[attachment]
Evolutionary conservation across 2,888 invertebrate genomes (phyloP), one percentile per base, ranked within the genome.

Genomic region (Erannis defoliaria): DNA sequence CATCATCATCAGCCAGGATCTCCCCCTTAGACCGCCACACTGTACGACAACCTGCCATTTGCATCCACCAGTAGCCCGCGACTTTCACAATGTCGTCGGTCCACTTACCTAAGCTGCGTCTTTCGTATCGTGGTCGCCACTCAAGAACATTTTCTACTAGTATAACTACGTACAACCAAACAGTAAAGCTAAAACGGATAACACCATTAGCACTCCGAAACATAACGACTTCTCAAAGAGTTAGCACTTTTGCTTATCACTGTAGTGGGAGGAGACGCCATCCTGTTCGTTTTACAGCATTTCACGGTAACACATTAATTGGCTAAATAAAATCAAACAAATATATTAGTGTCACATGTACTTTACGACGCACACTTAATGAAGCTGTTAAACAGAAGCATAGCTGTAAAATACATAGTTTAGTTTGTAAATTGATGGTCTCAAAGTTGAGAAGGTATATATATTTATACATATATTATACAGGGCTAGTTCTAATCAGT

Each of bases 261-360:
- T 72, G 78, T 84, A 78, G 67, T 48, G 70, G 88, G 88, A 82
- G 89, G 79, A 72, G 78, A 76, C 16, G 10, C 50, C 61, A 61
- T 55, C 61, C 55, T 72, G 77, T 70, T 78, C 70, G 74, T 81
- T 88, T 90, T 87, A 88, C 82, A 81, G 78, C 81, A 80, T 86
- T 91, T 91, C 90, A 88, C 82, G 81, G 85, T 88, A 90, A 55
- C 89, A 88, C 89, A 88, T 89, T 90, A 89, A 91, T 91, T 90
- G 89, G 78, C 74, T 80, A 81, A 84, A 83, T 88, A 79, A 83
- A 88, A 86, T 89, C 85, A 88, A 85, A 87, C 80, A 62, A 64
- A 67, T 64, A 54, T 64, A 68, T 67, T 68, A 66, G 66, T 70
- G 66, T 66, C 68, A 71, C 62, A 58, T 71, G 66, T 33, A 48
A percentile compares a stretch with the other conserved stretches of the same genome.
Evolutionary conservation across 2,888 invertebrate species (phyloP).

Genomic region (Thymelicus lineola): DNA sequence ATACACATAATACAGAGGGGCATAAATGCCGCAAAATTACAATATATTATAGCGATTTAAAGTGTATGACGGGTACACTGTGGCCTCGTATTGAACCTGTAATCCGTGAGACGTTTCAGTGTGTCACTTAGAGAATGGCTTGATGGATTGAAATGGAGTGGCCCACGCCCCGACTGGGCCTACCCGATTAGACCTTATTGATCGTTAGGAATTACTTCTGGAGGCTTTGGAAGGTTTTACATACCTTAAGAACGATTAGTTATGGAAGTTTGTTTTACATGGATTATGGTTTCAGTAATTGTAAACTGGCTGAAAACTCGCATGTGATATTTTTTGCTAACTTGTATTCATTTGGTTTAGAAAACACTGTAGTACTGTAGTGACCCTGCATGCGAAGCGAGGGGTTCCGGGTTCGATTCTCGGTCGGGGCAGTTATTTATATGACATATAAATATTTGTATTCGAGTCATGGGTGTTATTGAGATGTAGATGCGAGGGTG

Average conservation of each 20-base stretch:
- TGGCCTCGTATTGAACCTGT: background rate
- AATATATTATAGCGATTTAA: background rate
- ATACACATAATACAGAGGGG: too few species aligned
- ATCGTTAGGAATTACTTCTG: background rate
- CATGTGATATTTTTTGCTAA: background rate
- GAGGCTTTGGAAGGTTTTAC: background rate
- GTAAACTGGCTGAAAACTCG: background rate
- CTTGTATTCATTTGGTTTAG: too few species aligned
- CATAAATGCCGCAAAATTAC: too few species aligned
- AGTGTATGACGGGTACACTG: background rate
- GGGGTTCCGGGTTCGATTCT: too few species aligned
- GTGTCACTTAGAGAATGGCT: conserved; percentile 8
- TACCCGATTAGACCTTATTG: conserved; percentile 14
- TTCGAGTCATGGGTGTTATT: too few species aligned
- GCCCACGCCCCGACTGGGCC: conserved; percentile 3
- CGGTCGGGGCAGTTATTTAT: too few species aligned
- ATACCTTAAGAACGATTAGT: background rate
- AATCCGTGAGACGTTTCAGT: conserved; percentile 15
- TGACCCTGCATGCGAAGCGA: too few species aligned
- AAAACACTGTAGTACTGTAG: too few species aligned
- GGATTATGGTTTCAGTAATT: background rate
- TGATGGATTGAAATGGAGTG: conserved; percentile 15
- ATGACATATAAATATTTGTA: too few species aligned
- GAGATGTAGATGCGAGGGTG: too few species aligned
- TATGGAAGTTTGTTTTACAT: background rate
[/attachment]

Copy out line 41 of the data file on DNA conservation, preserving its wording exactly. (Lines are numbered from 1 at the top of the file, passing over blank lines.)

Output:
- GAGATGTAGATGCGAGGGTG: too few species aligned